Most folks simply don’t know much about their cars and manufacturers are increasingly finding ways to capitalize and expand on that lack of knowledge. From adding plastic covers to the top of car engines to removing dipsticks and ease of maintenance opportunities for the aspiring DIY owner, there is a lot of smoke and mirrors done by automakers under the guise of technology.

Additionally, government edicts improving a given vehicle’s performance in some ways add great cost to everyone involved in the design, manufacture, and upkeep of a new car. Long-term goals in improving fuel economy and emissions have always begat new problems for the auto industry and those producing the fuels and oils we use to power our machines.

Just as old CAFE and environmental regulations resulted in billions of repair related expenses back in the ’70s and ’80s, the new regulations of the modern motoring era are pushing technologies with a similar trajectory. Continuously variable transmissions with ‘lifetime fluids’ that increasingly don’t hold up and ever more expensive catalytic converters (and their associated sensors) will likely shorten the time of planned obsolescence.

Sometimes older models really are the better ones, at least when it comes to the real world of car ownership. Am I wrong? Perhaps. But every time I hear an average non-enthusiast bequeathing over $30,000 of their financial earnings to something as financially pointless as a commuter car, I realize that the new car marketplace is just becoming increasingly dependent on the idea of long-term financial dependency for the average car owner.

Will that be a good thing? For anyone? I doubt it if you want to be a car owner. Whatever breakthroughs we achieve through innovation will more than likely be negated by corporate sponsored legislation designed to make the consumer the ultimate bearer of those costs. Whether it’s the brave new world of car sharing helping to eliminate the cyclicality of the auto industry’s boom/bust cycles or the ever declining market segment of DIY owners and long-term keepers who won’t have the money needed to keep their cars on the road, we’re now in an era where long-term financing and perpetual payments have become the new short-term solutions.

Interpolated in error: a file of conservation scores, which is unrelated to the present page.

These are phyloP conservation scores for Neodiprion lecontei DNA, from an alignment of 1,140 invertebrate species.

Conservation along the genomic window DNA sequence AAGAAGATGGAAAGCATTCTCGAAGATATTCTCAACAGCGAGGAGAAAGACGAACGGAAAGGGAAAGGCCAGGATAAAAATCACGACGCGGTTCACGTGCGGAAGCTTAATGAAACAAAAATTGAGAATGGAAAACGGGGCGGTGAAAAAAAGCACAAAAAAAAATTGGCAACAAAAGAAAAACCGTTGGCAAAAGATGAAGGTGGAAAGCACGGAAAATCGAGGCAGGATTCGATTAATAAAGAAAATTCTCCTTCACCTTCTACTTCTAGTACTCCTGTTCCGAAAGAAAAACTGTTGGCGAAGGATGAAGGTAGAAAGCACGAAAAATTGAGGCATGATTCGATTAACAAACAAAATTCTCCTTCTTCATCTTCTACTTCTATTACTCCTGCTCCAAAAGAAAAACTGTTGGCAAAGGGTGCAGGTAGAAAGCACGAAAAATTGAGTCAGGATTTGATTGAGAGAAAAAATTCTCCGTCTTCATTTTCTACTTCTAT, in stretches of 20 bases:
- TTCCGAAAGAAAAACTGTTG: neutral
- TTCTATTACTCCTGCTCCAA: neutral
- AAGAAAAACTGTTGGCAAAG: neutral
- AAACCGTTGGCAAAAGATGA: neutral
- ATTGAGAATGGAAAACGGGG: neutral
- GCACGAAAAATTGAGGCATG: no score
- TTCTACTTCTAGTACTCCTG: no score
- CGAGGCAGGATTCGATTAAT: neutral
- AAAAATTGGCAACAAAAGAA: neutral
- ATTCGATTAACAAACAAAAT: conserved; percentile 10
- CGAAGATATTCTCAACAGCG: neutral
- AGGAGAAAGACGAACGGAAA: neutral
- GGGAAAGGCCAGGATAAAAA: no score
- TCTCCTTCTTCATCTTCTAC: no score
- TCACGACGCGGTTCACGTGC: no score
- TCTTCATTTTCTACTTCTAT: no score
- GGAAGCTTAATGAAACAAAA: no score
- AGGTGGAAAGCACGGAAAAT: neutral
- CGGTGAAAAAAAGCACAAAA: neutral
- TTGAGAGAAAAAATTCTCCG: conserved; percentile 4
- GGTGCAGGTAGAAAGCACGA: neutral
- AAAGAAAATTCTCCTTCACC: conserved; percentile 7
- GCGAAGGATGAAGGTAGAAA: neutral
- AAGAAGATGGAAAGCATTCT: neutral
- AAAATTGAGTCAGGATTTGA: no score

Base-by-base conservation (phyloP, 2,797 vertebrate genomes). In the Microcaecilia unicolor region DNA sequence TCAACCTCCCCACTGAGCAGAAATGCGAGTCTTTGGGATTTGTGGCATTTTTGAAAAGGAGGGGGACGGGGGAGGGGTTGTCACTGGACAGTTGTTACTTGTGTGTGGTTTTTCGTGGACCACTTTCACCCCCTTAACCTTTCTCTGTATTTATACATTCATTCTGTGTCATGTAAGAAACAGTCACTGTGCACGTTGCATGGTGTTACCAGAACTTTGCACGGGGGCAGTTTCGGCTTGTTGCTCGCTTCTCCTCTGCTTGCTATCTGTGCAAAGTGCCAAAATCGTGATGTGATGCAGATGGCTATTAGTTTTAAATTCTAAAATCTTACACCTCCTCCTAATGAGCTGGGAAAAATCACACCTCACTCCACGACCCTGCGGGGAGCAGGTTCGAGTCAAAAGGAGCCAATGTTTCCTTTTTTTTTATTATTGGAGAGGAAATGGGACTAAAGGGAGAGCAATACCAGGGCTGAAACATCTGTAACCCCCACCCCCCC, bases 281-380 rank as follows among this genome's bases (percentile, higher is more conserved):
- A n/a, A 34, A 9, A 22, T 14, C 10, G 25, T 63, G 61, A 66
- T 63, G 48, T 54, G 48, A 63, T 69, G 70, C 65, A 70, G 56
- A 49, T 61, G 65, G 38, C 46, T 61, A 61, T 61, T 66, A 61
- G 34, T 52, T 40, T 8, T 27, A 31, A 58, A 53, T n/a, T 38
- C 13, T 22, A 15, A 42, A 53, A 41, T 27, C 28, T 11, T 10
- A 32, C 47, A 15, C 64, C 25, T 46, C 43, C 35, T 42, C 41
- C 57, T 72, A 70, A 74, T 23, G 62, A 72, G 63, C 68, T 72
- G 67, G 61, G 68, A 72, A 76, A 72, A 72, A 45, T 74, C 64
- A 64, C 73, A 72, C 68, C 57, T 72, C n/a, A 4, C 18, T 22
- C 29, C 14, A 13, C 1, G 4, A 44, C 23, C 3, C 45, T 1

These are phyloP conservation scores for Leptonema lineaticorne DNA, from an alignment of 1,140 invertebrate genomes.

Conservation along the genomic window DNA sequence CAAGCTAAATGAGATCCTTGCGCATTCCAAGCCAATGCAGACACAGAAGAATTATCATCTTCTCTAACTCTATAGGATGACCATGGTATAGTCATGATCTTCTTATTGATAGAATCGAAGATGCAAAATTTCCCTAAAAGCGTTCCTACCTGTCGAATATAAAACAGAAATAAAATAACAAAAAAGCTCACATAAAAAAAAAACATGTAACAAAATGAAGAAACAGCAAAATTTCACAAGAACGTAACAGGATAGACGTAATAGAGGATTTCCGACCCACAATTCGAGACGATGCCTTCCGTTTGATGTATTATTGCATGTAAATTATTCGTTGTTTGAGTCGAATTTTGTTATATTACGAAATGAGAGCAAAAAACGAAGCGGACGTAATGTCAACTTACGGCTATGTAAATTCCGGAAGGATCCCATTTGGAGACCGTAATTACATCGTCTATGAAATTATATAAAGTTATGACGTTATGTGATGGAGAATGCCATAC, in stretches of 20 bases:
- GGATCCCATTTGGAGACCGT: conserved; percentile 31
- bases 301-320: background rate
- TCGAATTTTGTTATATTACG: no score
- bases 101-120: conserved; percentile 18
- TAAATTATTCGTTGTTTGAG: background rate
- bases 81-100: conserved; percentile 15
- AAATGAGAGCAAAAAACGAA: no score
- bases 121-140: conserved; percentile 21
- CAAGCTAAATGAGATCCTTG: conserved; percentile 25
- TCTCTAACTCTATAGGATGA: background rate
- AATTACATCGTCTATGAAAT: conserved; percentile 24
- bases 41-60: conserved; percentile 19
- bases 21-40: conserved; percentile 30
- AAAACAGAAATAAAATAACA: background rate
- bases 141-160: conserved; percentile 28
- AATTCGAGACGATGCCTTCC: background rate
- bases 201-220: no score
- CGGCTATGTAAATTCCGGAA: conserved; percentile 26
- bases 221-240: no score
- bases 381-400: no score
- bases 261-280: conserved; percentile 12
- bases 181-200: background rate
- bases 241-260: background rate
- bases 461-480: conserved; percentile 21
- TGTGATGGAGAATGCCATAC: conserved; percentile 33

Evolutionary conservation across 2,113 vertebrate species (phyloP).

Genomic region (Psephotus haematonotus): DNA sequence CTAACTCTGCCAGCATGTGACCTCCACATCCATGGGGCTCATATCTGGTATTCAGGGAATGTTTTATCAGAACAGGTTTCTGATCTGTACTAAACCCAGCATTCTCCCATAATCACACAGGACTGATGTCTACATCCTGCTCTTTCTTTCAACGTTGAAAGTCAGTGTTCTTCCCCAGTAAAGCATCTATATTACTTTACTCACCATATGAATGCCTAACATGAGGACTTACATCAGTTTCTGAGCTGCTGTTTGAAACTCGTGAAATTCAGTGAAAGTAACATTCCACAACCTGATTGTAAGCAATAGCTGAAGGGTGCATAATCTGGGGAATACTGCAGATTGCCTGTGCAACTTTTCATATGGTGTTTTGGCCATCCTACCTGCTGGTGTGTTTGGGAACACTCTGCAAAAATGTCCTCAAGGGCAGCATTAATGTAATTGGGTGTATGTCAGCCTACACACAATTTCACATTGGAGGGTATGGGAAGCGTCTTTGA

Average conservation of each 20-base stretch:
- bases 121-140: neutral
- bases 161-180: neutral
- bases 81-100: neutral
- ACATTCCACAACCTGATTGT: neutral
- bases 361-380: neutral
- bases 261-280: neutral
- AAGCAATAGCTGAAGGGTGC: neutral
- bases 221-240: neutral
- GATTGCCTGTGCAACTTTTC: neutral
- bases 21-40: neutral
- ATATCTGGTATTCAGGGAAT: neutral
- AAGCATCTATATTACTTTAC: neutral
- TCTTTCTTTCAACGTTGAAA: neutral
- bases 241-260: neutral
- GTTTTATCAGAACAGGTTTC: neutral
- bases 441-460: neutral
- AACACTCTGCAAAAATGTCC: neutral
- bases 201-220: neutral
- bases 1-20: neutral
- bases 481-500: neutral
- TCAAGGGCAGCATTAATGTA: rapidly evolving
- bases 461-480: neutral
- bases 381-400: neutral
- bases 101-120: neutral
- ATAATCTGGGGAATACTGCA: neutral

And that’s a big problem.

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2 of 202 comments
  • MrMag MrMag on Jun 14, 2015

    I still drive my '95 Ford Escort GT. I hit 200k a month ago. I've noticed that location has a lot to do with it here. Where I live in Phoenix, there are plenty of older cars, many from the early 90's. However, when I travel to different areas, that are either newer ares or a bit more affluent, then the age of the cars change too.

  • Seanx37 Seanx37 on Dec 26, 2015

    One, most of the 15-20 yr old cars are dead. Except here in the Detroit area, where cars seem survive forever. Two, Honda's of that era last forever. I have an 82 Prelude in the garage that still runs. The odometer died around 400000 miles. It is my spare car, an has been loaned to friends, and family when needed. I have an ex whose family Accord has been through half a dozen family members and nearly 500000 miles last I heard. Three, all those cheap lease deals, and easy financing are back, so most anyone can afford a newer car. That cash for clunkers thing about 7 years ago got rid of a lot of them too.

  • Inside Looking Out In June 1973, Leonid Brezhnev arrived in Washington for his second summit meeting with President Richard Nixon. Knowing of the Soviet leader’s fondness for luxury automobiles, Nixon gave him a shiny Lincoln Continental. Brezhnev was delighted with the present and insisted on taking a spin around Camp David, speeding through turns while the president nervously asked him to slow down. https://academic.oup.com/dh/article-abstract/42/4/548/5063004
  • Bobby D'Oppo Great sound and smooth power delivery in a heavier RWD or AWD vehicle is a nice blend, but current V8 pickup trucks deliver an unsophisticated driving experience. I think a modern full-size pickup could be very well suited to a manual transmission.In reality, old school, revvy atmo engines pair best with manual transmissions because it's so rewarding to keep them in the power band on a winding road. Modern turbo engines have flattened the torque curve and often make changing gears feel more like a chore.
  • Chuck Norton For those worried about a complex power train-What vehicle doesn't have one? I drive a twin turbo F-150 (3.5) Talk about complexity.. It seems reliability based on the number of F-150s sold is a non-issue. As with many other makes/models. I mean how many operations are handle by micro processors...in today's vehicles?
  • Ravenuer The Long Island Expressway.
  • Kwik_Shift A nice stretch of fairly remote road that would be great for test driving a car's potential, rally style, is Flinton Road off of Highway 41 in Ontario. Twists/turns/dips/rises. Just hope a deer doesn't jump out at you. Also Highway 60 through Algonquin Provincial Park in Ontario. Great scenery with lots of hills.